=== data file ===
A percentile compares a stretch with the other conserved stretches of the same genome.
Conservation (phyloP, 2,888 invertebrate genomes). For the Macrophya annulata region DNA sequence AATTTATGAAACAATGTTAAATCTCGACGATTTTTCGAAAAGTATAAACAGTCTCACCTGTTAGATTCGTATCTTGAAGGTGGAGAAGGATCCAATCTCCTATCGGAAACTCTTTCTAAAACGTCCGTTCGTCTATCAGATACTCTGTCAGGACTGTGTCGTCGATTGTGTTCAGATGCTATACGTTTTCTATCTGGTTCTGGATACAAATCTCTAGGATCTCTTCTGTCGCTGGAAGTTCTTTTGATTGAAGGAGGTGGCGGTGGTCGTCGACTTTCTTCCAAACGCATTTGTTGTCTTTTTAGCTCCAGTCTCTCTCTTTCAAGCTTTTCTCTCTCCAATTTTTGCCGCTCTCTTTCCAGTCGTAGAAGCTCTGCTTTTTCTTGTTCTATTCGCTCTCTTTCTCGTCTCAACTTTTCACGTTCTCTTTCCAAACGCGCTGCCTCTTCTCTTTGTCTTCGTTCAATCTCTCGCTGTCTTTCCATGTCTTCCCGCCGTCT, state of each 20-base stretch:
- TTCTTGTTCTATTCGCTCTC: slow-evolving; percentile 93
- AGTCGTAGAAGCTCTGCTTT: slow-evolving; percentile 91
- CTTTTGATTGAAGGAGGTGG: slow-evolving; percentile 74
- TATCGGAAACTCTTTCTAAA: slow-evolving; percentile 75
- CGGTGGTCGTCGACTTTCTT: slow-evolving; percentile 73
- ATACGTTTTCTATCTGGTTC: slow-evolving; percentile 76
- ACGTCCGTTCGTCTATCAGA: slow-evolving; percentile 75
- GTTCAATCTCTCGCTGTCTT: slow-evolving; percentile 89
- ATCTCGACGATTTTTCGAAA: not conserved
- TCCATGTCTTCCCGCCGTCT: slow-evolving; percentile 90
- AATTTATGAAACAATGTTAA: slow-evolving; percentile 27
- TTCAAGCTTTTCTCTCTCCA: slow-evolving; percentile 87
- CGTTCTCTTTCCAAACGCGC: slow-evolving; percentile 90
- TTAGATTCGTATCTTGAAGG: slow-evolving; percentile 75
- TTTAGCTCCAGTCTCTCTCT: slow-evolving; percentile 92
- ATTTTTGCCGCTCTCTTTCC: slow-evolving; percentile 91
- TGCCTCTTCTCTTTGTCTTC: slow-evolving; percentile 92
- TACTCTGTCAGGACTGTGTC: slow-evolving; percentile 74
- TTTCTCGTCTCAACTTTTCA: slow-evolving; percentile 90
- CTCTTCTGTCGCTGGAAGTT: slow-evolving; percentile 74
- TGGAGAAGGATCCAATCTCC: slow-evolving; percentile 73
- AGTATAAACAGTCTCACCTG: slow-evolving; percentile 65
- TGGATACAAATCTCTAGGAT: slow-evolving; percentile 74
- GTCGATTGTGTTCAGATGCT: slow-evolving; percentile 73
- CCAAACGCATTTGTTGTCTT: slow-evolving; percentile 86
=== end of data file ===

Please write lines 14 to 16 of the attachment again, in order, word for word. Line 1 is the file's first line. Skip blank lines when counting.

- TTCAAGCTTTTCTCTCTCCA: slow-evolving; percentile 87
- CGTTCTCTTTCCAAACGCGC: slow-evolving; percentile 90
- TTAGATTCGTATCTTGAAGG: slow-evolving; percentile 75